Ah, there the two of you are:
The cat and dog lovers.
I can hear you two arguing from here. Cats are smarter than dogs. Dogs are smarter than cats. Cats are smarter. Dogs are smarter.
Cats. Dogs. Cats. Dogs.
And now some guy's claiming his PIG is smarter!
Pretty boring, really.
At least, after you've owned the kind of pet I've owned.
Although the following story is fictional, what my pet does in this 'contest' is based entirely upon a true event as witnessed more than once.
The "World's Smartest Pet" contest is coming to a climax. Tension mounts as the contestants enter the ring. The world's smartest cat is there. The world's smartest dog is there. The world's smartest pig is there. What a showdown! The owners are beaming with pride.
Also, almost unnoticed, is a fourth owner.
Sitting on the floor at my feet is a standard animal travel case. It's a mystery what's inside.
The task before the animals looks like a simple one, but, this being an intelligence test for the world's smartest pet, it's obviously a bit trickier than that.
At one end of a 5' x 12' pen is a wire cage with a water bowl and food bowl inside. This, the animals identify as home.
The opening to the cage is exactly 12" square.
At the other end of the pen sits a cardboard box. It has some large round holes cut in the sides for the animals to crawl through (or at least poke their noses or snouts through) and a few edible treats inside to make them associate it with home and thereby want to drag it back to their cage where, given animal logic, more edible treats will eventually appear.
The box is 1" wider and taller than the cage opening.
The test here isn't just to see if they'll drag the box over to the cage, or how long they'll fight to get the box through the door, but how soon they realize that it's too big to fit, and how they'll react if they reach this vital conclusion. Remember that line from the movie "WarGames", about global thermonuclear war?
The only winning move is not to play.
Same thing. Perseverance shows one side of the brain, but knowing when to give up — to understand the concept of futility — shows another important side. The animal's intelligence is measured by where it draws the line between these two.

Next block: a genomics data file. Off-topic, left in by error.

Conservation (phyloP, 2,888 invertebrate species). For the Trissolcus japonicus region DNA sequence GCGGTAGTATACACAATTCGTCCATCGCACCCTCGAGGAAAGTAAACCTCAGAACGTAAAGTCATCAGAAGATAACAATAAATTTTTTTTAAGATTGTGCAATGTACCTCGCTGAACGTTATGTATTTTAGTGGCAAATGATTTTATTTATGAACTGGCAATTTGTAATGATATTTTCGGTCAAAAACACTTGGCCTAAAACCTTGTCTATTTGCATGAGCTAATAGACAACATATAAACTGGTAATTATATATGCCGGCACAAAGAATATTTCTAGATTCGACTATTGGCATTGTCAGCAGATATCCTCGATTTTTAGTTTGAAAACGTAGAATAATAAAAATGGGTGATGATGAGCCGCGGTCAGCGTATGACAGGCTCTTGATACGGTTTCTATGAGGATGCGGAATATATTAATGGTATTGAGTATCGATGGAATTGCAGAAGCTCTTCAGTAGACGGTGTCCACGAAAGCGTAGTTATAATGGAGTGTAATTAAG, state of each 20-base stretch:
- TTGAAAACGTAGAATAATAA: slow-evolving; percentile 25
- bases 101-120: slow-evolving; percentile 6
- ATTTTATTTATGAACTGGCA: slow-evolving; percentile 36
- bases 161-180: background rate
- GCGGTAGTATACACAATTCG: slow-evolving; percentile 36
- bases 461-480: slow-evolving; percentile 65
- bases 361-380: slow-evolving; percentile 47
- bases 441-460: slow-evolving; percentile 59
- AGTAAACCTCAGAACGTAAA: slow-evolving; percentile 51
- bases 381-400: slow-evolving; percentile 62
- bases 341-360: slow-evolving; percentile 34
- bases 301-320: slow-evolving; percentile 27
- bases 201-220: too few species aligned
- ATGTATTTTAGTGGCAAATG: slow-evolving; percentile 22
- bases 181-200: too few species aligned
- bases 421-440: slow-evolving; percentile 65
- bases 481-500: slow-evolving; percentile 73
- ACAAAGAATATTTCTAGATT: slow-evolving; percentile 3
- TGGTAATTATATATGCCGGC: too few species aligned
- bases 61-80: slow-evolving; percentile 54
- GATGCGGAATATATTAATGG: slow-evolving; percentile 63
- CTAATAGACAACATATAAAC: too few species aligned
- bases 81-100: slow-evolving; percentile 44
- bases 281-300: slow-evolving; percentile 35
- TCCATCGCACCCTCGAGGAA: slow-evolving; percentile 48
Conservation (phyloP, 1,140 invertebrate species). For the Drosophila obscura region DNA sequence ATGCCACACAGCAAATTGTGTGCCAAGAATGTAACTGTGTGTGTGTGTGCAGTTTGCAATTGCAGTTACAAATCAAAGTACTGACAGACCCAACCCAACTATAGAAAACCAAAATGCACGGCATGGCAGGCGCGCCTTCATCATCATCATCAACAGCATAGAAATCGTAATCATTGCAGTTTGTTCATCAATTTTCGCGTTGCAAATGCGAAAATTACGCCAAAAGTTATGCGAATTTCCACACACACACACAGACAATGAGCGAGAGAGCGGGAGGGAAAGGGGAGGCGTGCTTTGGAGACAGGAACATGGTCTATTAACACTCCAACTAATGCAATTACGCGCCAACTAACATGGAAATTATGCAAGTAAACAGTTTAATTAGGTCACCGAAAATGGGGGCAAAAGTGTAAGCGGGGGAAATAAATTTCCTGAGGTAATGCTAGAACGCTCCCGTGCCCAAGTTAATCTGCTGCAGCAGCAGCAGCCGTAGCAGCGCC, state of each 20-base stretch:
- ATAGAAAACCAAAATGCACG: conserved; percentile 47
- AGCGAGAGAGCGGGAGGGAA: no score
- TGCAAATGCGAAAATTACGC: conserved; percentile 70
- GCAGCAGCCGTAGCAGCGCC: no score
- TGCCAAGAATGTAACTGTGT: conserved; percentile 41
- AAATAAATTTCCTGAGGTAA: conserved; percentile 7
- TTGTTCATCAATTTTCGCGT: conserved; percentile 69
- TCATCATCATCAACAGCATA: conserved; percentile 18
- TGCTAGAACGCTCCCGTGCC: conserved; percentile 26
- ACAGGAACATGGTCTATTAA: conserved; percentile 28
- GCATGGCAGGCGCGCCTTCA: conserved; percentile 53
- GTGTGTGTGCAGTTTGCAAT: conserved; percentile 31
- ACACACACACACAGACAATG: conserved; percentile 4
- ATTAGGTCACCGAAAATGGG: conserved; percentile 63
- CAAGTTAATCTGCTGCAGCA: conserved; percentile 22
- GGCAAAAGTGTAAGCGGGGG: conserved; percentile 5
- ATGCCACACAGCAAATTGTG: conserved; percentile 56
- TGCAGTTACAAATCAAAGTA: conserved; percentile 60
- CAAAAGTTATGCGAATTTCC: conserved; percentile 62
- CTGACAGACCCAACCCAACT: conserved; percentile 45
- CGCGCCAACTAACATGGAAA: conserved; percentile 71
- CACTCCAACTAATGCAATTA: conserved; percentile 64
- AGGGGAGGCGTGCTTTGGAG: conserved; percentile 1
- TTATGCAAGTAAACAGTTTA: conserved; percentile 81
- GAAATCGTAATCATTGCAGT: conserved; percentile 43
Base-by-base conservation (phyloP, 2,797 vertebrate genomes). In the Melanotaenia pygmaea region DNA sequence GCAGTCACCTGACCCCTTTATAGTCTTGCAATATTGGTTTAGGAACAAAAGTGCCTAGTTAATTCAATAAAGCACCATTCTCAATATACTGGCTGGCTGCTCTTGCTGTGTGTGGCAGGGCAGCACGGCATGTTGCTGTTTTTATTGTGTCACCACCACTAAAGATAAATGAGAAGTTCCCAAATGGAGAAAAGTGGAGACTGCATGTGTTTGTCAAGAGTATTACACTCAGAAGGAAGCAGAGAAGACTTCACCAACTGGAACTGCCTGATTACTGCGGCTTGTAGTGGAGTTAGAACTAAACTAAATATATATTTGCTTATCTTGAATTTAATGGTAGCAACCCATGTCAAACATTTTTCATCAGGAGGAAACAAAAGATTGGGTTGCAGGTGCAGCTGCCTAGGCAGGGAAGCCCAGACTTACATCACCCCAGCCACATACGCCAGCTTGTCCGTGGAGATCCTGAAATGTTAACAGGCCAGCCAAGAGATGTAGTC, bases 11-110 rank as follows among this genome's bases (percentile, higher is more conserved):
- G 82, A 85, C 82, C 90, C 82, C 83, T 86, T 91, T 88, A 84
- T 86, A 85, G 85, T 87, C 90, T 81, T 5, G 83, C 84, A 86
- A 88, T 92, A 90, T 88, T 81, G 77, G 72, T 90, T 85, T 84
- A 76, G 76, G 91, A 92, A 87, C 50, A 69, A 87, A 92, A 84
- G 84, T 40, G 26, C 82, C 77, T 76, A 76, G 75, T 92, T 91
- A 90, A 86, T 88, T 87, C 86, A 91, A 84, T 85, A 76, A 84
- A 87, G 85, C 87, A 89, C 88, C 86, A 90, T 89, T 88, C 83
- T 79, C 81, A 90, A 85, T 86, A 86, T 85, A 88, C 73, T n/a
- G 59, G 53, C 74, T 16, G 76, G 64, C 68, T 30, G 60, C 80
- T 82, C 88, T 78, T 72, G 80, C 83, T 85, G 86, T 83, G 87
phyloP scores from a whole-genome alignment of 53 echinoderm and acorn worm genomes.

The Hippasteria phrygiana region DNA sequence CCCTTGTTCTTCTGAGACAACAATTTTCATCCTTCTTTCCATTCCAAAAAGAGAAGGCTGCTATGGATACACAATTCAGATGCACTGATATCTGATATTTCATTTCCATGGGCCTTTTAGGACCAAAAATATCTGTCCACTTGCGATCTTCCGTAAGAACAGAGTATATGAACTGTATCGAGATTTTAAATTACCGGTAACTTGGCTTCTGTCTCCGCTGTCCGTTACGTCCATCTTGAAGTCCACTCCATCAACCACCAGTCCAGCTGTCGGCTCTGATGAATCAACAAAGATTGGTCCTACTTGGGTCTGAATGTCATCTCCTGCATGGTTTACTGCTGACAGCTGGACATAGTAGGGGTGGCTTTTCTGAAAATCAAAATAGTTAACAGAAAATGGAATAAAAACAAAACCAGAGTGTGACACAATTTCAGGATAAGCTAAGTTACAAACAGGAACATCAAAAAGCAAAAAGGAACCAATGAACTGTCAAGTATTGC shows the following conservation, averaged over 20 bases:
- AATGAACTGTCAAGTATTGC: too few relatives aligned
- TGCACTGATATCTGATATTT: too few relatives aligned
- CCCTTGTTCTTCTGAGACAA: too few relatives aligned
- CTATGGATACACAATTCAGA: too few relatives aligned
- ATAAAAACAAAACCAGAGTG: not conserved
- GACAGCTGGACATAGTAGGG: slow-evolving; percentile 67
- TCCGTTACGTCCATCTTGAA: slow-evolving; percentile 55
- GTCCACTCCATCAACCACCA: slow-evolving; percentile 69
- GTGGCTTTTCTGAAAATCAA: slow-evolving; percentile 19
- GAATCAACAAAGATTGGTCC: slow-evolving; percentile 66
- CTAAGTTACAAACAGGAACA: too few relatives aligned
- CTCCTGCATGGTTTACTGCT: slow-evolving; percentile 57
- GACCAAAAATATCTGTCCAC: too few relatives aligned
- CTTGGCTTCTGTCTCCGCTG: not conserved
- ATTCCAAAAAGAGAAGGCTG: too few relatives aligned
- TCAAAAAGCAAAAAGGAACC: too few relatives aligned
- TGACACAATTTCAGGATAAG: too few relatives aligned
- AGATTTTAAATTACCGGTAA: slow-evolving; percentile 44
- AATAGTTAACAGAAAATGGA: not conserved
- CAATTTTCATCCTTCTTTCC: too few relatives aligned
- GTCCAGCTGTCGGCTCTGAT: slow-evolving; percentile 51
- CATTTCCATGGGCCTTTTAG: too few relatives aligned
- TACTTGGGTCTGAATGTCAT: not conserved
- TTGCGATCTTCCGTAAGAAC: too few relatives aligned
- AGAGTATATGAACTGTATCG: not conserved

The cat is given the first opportunity. She pushes and pulls the box halfway toward the opening, gets distracted by a small moth circling nearby and starts jumping and swatting at it, shaming her owner before the jeering crowd. The cat catches the moth, eats it, then climbs into the box and, in typical cat fashion, curls up and goes to sleep. She's taken from the pen in disgrace.
The dog grabs the box with his teeth and swings it over to the doorway. He crawls inside the cage and tries to drag the box in after him. He snarls himself into a frenzy, drool flying everywhere, but it resists going through the opening. From all anyone could tell, it looked like he was going to keep on mauling it until Hell froze over and Doomsday arrived. The snarling, half-rabid dog is finally calmed down, the drool mopped up and he's led from the pen by his humiliated owner.
The pig snuffles and snorts and nudges the box toward the cage. It doesn't fit through the door so he pushes and pushes at it some more, crinkling it somewhat but not getting it through the opening. He starts squealing and stomping on it in anger until it's rescued by the frantic judges. While everyone's rushing around the pen, he turns his attention to the food bowl and plunges his snout deep into the swill. Grunting noisily, he, too, is led from the pen by his mortified owner.
All eyes turn toward me and my mystery guest.
I gently set the travel case down inside the pen. I open the door.
Silence fills the arena. Not a sound is uttered as fifty thousand people watch with the highest expectation.
A little nose pokes out.
It's followed by some whiskers, and some great big beautiful almond-shaped eyes.
And some great big ears.
His name is Buzz.
Buzz hops out of the case and thumps his way across the pen to the cage. The crowd sits in stunned silence.
Buzz looks around his new home, has a drink of water and a quick bite to eat and obviously approves of his new surroundings. He hops out to explore the pen.
He comes across the box. He hops in and out of the holes, eats a munchie and is delighted at his new toy.
His first thought is to bring it home.
He drags it a few feet toward the cage. He then sits outside the box and raises his nose to the top of the box, then lowers it to the ground, then sideways, from one side to the other. He does this a few times, then lumbers over to the cage.
He does the same thing with his nose to the door of the cage.
He trudges back over to the box and drags it closer to the cage, about two feet away. Again, he raises his nose to the top of the box and then lowers it to the ground, then moves from one side to the other, slowly, back and forth, back and forth.
He turns around to the cage door and again does the same thing.
He decides the box won't fit and never actually tries to drag it through the opening.
He is the first animal in the 85-year history of the event to solve the puzzle.
The only winning move is not to play.